The World's #1 Renewable Energy Network for News, Information, and Companies.
Untitled Document

Ontario's Long-term Energy Plan: Inside the New Numbers

This week the Ontario government released its Long-Term Energy Plan (LTEP), which balances a big ramp-up in renewable energy and notable pullback in nuclear.

Here's a look at some of the highlights from the LTEP package, which includes the plan itself, plus a handful of background documents about regional planning, demand management and impact to consumers:

  • Ontario's estimated 2013 electricity production mix is 59 percent nuclear, 28 percent renewables, 11 percent natural gas, and 2 percent coal. The forecasted 2025 electricity production mix: 42 percent nuclear, 46 percent renewables, and 12 percent natural gas. Ontario already has committed to completely eliminating coal-generated power, fulfilling a decade-long goal.
  • Ontario plans to bring 20 GW of renewable energy online by 2025, representing nearly half of installed capacity.
  • Targets for hydroelectric, which represents by far the vast majority of Ontario's renewable energy portfolio, are being expanded from 9.0 GW to 9.3 GW.
  • More than 10 GW of wind, solar, and bioenergy will come online by 2021. That's an extended timeframe from the previous 2010 LTEP which had targeted 2018.
  • Underscoring stability and predictability, the LTEP commits to a new competitive procurement process with the Ontario Power Authority (OPA). Procurements for 2014 electric capacity are 300 MW wind, 140 MW solar, 50 MW bioenergy and 50 MW hydro; 2015 procurements are identical except a slight narrowing of hydro to 45 MW. Anything developed but not procured or under contract will be reallocated into 2016 targets.
  • Expanded demand response programs to shave 10 percent off peak demand by 2025. 

Regional industry groups representing solar, wind and hydro all welcomed the government's updated plans.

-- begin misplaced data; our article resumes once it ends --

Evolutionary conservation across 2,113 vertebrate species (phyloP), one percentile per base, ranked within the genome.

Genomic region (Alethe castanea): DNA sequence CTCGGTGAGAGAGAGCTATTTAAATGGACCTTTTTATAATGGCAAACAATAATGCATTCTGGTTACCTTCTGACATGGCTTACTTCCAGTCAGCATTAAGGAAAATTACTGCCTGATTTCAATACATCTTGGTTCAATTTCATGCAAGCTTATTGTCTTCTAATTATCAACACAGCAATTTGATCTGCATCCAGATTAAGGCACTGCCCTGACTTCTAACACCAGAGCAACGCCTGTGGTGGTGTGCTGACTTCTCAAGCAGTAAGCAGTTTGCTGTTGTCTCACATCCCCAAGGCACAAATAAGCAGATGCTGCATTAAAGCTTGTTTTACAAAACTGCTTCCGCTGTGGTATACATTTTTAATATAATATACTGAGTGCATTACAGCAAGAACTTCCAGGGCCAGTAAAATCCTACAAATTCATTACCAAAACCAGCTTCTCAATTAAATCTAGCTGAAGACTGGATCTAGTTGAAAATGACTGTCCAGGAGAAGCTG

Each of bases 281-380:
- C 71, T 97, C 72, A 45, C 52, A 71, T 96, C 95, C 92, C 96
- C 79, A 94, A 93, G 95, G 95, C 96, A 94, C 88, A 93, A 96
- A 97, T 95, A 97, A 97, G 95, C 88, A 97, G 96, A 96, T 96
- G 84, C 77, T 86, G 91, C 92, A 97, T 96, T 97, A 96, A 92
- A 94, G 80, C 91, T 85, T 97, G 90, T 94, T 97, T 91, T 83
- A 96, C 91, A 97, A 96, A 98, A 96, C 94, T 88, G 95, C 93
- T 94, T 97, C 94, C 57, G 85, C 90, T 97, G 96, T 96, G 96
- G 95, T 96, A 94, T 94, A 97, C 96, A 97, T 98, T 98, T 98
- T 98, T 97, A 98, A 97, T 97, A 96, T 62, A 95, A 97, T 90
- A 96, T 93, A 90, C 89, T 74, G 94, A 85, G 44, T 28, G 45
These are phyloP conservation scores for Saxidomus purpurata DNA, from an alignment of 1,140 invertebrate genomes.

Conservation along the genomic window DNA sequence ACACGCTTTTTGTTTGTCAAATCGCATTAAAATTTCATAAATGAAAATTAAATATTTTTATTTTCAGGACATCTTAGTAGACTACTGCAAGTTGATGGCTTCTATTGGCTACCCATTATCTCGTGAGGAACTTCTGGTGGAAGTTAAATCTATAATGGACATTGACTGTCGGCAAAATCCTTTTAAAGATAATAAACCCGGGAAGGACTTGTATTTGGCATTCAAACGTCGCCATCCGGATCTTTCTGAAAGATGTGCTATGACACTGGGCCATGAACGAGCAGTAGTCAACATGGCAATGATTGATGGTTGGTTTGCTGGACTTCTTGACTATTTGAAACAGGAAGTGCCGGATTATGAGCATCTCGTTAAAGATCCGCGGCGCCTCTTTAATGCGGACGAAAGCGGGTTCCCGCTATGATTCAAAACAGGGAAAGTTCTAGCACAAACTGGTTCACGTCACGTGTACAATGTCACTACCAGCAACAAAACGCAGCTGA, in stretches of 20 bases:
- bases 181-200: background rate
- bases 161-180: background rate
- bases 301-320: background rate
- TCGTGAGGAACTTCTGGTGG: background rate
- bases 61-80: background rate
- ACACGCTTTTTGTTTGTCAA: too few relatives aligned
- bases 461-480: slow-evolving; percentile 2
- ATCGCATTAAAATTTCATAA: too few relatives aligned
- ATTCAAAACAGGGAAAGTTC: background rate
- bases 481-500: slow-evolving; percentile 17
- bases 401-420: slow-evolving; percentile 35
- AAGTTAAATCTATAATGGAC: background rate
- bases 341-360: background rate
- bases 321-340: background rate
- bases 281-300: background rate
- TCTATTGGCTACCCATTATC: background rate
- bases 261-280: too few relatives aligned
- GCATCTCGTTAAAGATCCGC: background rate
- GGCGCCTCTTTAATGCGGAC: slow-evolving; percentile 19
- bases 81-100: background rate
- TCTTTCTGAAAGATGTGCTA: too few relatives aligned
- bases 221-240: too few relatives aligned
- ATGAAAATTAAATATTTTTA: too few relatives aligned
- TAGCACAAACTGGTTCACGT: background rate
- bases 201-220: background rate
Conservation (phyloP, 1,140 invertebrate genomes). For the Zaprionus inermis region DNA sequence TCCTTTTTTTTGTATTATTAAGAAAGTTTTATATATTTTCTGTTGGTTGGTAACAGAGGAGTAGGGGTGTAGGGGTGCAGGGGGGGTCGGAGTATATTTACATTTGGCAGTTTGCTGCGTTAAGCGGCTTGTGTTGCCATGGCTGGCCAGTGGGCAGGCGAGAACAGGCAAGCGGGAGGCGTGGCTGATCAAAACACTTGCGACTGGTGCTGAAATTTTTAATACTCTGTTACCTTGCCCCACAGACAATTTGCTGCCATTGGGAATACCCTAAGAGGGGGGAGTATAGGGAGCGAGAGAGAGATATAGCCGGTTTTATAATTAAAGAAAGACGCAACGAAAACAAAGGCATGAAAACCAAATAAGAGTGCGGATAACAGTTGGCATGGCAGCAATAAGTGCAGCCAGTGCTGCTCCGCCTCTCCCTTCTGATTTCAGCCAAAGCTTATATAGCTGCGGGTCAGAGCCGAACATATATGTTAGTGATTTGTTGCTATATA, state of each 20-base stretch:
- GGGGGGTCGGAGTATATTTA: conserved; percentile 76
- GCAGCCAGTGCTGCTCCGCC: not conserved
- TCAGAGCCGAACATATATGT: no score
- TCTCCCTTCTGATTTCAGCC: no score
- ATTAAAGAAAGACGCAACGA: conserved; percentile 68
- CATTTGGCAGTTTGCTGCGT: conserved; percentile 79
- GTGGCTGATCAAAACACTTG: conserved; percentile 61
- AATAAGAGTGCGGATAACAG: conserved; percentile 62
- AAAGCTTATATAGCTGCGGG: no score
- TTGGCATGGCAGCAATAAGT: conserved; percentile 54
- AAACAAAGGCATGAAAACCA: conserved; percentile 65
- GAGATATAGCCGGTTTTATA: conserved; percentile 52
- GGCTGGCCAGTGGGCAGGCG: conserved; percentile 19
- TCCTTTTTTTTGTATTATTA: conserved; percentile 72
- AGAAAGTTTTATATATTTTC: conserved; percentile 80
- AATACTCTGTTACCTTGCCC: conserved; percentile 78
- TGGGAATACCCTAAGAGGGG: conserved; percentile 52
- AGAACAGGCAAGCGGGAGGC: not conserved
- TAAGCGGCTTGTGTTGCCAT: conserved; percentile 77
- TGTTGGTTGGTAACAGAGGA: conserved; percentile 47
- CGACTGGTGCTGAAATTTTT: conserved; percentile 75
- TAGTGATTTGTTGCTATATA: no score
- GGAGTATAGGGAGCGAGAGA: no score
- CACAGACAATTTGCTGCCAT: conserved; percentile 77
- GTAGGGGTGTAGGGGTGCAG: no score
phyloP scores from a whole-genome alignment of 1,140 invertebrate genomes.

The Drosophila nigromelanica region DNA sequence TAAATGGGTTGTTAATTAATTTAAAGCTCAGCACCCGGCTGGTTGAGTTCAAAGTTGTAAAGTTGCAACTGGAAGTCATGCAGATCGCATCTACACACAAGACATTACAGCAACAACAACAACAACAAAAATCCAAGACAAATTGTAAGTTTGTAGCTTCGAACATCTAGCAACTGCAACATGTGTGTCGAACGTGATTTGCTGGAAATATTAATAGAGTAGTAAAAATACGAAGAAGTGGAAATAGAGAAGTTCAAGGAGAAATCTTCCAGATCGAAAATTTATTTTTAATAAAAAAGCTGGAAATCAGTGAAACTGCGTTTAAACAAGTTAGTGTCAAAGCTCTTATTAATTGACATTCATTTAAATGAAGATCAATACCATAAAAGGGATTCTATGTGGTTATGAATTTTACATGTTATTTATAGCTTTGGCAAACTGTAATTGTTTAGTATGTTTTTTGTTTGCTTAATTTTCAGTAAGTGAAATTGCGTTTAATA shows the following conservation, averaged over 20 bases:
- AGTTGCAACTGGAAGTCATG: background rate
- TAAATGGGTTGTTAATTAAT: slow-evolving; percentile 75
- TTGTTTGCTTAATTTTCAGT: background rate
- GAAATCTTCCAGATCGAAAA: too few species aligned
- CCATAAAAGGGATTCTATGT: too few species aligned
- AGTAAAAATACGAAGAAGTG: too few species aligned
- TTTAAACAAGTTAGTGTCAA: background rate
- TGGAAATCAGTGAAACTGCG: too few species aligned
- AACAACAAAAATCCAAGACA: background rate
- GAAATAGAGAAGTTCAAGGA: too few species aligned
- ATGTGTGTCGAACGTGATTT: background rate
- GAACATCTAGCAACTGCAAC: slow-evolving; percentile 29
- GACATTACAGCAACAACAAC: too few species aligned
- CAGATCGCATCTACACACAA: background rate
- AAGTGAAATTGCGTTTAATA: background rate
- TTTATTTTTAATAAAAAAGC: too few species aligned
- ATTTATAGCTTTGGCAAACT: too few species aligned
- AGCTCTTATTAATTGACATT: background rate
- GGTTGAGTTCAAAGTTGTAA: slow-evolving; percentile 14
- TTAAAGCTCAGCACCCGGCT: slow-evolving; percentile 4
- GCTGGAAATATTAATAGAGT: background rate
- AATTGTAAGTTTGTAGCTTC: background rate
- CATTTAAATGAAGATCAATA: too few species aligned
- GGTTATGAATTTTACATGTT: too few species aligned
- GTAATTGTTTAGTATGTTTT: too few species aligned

The Canadian Solar Industries Association (CanSIA) is pleased that the targets take into account solar across the spectrum — from residential and commercial rooftop to utility-scale solar. They point to the proposed competitive procurement of large-scale solar in addition to the 200 MW of smaller-scale solar projects under the feed-in tariff (FIT) and microFIT programs.

The Ontario Waterpower Association (OWA) welcomed the news as well, saying the increased commitment to hydro — including pumped hydro storage — "provides improved investment certainty." Still, those groups see room for improvement. CanSIA renewed its call for a 5 percent target for solar electricity consumption by 2025. The Canadian Wind Energy Association (CanWEA), while acknowledging the need for annual reviews of supply/demand, urged longer-term targets of wind to meet 15 percent of electricity demand by 2031.

The LTEP's renewable energy thrust isn't so surprising; much of it already has been contracted or planned, and in fact the goals are somewhat less ambitious than early outlooks because of stable and declining demand, points out Tim Weis, director of renewable energy & efficiency policy at the Pembina Institute. A real barrier for the renewables uptake will be how much electricity prices go up and the perception that renewables (especially wind) are causing it, and defusing that backlash by outlining true overall system costs, he pointed out.

The other significant takeaway from Ontario's new LTEP is the reduced commitment to nuclear power to less than half its total mix. Ontario has long relied on nuclear for the majority of its electricity; we heard officials reiterate that position just weeks ago during a tour of the region's renewable energy landscape, a strong commitment "which used to be guaranteed 50 percent come hell or high water," Weis noted.